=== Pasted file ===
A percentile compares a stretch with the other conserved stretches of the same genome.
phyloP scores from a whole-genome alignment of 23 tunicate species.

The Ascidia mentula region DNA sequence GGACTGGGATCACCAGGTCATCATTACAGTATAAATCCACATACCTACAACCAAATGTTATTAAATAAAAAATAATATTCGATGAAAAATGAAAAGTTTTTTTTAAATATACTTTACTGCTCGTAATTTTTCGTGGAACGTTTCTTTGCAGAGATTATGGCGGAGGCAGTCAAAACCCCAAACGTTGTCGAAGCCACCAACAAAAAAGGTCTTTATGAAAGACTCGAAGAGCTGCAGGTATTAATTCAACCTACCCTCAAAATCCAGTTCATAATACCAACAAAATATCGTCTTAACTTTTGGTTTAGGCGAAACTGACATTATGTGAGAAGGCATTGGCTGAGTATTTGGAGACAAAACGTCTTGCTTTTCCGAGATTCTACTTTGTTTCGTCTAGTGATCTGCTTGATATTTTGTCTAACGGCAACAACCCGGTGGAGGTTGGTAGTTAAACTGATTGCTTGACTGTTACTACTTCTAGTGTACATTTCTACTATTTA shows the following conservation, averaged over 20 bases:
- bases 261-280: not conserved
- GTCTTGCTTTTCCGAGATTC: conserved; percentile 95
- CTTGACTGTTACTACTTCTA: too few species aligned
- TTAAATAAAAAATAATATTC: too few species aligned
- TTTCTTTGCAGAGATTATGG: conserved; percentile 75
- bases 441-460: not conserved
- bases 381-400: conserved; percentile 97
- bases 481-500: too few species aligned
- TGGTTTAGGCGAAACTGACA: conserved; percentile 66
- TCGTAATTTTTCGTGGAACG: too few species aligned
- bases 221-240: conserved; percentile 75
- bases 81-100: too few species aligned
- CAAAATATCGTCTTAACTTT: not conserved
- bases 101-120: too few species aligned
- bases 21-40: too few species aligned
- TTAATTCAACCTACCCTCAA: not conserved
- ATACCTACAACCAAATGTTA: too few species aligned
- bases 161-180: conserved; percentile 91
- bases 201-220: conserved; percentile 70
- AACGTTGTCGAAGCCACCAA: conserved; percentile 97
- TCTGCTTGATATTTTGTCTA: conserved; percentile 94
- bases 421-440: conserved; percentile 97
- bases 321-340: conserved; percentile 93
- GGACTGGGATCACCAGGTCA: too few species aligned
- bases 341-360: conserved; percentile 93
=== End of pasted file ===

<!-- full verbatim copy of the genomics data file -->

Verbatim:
A percentile compares a stretch with the other conserved stretches of the same genome.
phyloP scores from a whole-genome alignment of 23 tunicate species.

The Ascidia mentula region DNA sequence GGACTGGGATCACCAGGTCATCATTACAGTATAAATCCACATACCTACAACCAAATGTTATTAAATAAAAAATAATATTCGATGAAAAATGAAAAGTTTTTTTTAAATATACTTTACTGCTCGTAATTTTTCGTGGAACGTTTCTTTGCAGAGATTATGGCGGAGGCAGTCAAAACCCCAAACGTTGTCGAAGCCACCAACAAAAAAGGTCTTTATGAAAGACTCGAAGAGCTGCAGGTATTAATTCAACCTACCCTCAAAATCCAGTTCATAATACCAACAAAATATCGTCTTAACTTTTGGTTTAGGCGAAACTGACATTATGTGAGAAGGCATTGGCTGAGTATTTGGAGACAAAACGTCTTGCTTTTCCGAGATTCTACTTTGTTTCGTCTAGTGATCTGCTTGATATTTTGTCTAACGGCAACAACCCGGTGGAGGTTGGTAGTTAAACTGATTGCTTGACTGTTACTACTTCTAGTGTACATTTCTACTATTTA shows the following conservation, averaged over 20 bases:
- bases 261-280: not conserved
- GTCTTGCTTTTCCGAGATTC: conserved; percentile 95
- CTTGACTGTTACTACTTCTA: too few species aligned
- TTAAATAAAAAATAATATTC: too few species aligned
- TTTCTTTGCAGAGATTATGG: conserved; percentile 75
- bases 441-460: not conserved
- bases 381-400: conserved; percentile 97
- bases 481-500: too few species aligned
- TGGTTTAGGCGAAACTGACA: conserved; percentile 66
- TCGTAATTTTTCGTGGAACG: too few species aligned
- bases 221-240: conserved; percentile 75
- bases 81-100: too few species aligned
- CAAAATATCGTCTTAACTTT: not conserved
- bases 101-120: too few species aligned
- bases 21-40: too few species aligned
- TTAATTCAACCTACCCTCAA: not conserved
- ATACCTACAACCAAATGTTA: too few species aligned
- bases 161-180: conserved; percentile 91
- bases 201-220: conserved; percentile 70
- AACGTTGTCGAAGCCACCAA: conserved; percentile 97
- TCTGCTTGATATTTTGTCTA: conserved; percentile 94
- bases 421-440: conserved; percentile 97
- bases 321-340: conserved; percentile 93
- GGACTGGGATCACCAGGTCA: too few species aligned
- bases 341-360: conserved; percentile 93